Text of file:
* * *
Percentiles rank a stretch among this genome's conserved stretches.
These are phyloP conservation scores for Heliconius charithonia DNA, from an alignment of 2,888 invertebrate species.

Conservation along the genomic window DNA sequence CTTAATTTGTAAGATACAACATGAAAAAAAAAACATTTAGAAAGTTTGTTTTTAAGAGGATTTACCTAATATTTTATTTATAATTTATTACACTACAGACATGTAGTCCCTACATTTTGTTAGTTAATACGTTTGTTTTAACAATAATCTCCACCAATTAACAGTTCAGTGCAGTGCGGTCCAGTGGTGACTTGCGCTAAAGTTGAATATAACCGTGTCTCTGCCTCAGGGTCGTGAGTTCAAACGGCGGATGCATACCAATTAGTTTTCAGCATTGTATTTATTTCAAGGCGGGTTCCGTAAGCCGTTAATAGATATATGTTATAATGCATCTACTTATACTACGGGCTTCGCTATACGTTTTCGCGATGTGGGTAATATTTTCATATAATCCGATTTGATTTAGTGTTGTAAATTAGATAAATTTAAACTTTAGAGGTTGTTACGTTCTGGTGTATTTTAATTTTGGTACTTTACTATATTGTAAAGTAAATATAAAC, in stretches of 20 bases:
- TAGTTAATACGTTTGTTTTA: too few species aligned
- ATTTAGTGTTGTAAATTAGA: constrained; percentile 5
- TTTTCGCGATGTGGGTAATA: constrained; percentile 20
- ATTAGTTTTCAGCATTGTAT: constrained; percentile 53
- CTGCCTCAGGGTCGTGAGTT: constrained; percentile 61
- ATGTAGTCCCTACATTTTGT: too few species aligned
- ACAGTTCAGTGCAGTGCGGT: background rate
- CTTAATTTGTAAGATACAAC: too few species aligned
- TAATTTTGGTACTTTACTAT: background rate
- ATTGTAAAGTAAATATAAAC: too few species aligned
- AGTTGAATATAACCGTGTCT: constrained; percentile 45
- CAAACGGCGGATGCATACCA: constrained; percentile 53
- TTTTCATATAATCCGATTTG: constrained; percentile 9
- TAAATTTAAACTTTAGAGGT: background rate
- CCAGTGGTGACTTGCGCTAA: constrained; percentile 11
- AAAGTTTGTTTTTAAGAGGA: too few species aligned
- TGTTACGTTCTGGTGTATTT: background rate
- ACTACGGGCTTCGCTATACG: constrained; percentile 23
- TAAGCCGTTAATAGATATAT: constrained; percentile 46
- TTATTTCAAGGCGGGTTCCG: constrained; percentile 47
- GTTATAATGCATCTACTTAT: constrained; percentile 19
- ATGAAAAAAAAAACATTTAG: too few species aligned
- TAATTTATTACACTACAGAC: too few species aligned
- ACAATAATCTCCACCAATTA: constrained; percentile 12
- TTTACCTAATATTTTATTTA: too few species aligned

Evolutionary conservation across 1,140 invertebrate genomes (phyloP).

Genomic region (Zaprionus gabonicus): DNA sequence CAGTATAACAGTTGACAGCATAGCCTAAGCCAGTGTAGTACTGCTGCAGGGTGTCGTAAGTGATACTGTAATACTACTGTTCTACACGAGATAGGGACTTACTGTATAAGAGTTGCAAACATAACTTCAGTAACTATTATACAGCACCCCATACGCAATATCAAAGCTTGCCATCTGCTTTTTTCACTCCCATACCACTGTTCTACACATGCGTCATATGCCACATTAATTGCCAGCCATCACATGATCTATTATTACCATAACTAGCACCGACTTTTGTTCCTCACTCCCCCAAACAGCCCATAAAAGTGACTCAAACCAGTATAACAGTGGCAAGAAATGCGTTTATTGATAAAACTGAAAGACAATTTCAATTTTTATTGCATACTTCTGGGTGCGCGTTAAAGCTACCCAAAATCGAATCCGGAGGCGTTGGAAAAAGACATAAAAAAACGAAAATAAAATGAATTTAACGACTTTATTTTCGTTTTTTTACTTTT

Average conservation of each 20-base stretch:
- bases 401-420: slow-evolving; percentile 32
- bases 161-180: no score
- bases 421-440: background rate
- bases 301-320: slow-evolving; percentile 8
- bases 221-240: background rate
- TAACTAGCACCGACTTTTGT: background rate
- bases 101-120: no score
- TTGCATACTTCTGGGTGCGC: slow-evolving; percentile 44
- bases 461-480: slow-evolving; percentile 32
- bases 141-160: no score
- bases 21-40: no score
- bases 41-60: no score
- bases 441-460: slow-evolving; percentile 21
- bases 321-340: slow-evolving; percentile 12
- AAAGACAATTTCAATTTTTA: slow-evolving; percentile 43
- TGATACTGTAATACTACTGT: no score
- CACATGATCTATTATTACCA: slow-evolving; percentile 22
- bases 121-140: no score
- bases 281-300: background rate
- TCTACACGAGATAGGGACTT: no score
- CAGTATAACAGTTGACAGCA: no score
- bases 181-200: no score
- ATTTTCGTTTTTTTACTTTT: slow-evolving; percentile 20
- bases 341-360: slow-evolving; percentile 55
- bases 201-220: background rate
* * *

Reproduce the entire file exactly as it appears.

Percentiles rank a stretch among this genome's conserved stretches.
These are phyloP conservation scores for Heliconius charithonia DNA, from an alignment of 2,888 invertebrate species.

Conservation along the genomic window DNA sequence CTTAATTTGTAAGATACAACATGAAAAAAAAAACATTTAGAAAGTTTGTTTTTAAGAGGATTTACCTAATATTTTATTTATAATTTATTACACTACAGACATGTAGTCCCTACATTTTGTTAGTTAATACGTTTGTTTTAACAATAATCTCCACCAATTAACAGTTCAGTGCAGTGCGGTCCAGTGGTGACTTGCGCTAAAGTTGAATATAACCGTGTCTCTGCCTCAGGGTCGTGAGTTCAAACGGCGGATGCATACCAATTAGTTTTCAGCATTGTATTTATTTCAAGGCGGGTTCCGTAAGCCGTTAATAGATATATGTTATAATGCATCTACTTATACTACGGGCTTCGCTATACGTTTTCGCGATGTGGGTAATATTTTCATATAATCCGATTTGATTTAGTGTTGTAAATTAGATAAATTTAAACTTTAGAGGTTGTTACGTTCTGGTGTATTTTAATTTTGGTACTTTACTATATTGTAAAGTAAATATAAAC, in stretches of 20 bases:
- TAGTTAATACGTTTGTTTTA: too few species aligned
- ATTTAGTGTTGTAAATTAGA: constrained; percentile 5
- TTTTCGCGATGTGGGTAATA: constrained; percentile 20
- ATTAGTTTTCAGCATTGTAT: constrained; percentile 53
- CTGCCTCAGGGTCGTGAGTT: constrained; percentile 61
- ATGTAGTCCCTACATTTTGT: too few species aligned
- ACAGTTCAGTGCAGTGCGGT: background rate
- CTTAATTTGTAAGATACAAC: too few species aligned
- TAATTTTGGTACTTTACTAT: background rate
- ATTGTAAAGTAAATATAAAC: too few species aligned
- AGTTGAATATAACCGTGTCT: constrained; percentile 45
- CAAACGGCGGATGCATACCA: constrained; percentile 53
- TTTTCATATAATCCGATTTG: constrained; percentile 9
- TAAATTTAAACTTTAGAGGT: background rate
- CCAGTGGTGACTTGCGCTAA: constrained; percentile 11
- AAAGTTTGTTTTTAAGAGGA: too few species aligned
- TGTTACGTTCTGGTGTATTT: background rate
- ACTACGGGCTTCGCTATACG: constrained; percentile 23
- TAAGCCGTTAATAGATATAT: constrained; percentile 46
- TTATTTCAAGGCGGGTTCCG: constrained; percentile 47
- GTTATAATGCATCTACTTAT: constrained; percentile 19
- ATGAAAAAAAAAACATTTAG: too few species aligned
- TAATTTATTACACTACAGAC: too few species aligned
- ACAATAATCTCCACCAATTA: constrained; percentile 12
- TTTACCTAATATTTTATTTA: too few species aligned

Evolutionary conservation across 1,140 invertebrate genomes (phyloP).

Genomic region (Zaprionus gabonicus): DNA sequence CAGTATAACAGTTGACAGCATAGCCTAAGCCAGTGTAGTACTGCTGCAGGGTGTCGTAAGTGATACTGTAATACTACTGTTCTACACGAGATAGGGACTTACTGTATAAGAGTTGCAAACATAACTTCAGTAACTATTATACAGCACCCCATACGCAATATCAAAGCTTGCCATCTGCTTTTTTCACTCCCATACCACTGTTCTACACATGCGTCATATGCCACATTAATTGCCAGCCATCACATGATCTATTATTACCATAACTAGCACCGACTTTTGTTCCTCACTCCCCCAAACAGCCCATAAAAGTGACTCAAACCAGTATAACAGTGGCAAGAAATGCGTTTATTGATAAAACTGAAAGACAATTTCAATTTTTATTGCATACTTCTGGGTGCGCGTTAAAGCTACCCAAAATCGAATCCGGAGGCGTTGGAAAAAGACATAAAAAAACGAAAATAAAATGAATTTAACGACTTTATTTTCGTTTTTTTACTTTT

Average conservation of each 20-base stretch:
- bases 401-420: slow-evolving; percentile 32
- bases 161-180: no score
- bases 421-440: background rate
- bases 301-320: slow-evolving; percentile 8
- bases 221-240: background rate
- TAACTAGCACCGACTTTTGT: background rate
- bases 101-120: no score
- TTGCATACTTCTGGGTGCGC: slow-evolving; percentile 44
- bases 461-480: slow-evolving; percentile 32
- bases 141-160: no score
- bases 21-40: no score
- bases 41-60: no score
- bases 441-460: slow-evolving; percentile 21
- bases 321-340: slow-evolving; percentile 12
- AAAGACAATTTCAATTTTTA: slow-evolving; percentile 43
- TGATACTGTAATACTACTGT: no score
- CACATGATCTATTATTACCA: slow-evolving; percentile 22
- bases 121-140: no score
- bases 281-300: background rate
- TCTACACGAGATAGGGACTT: no score
- CAGTATAACAGTTGACAGCA: no score
- bases 181-200: no score
- ATTTTCGTTTTTTTACTTTT: slow-evolving; percentile 20
- bases 341-360: slow-evolving; percentile 55
- bases 201-220: background rate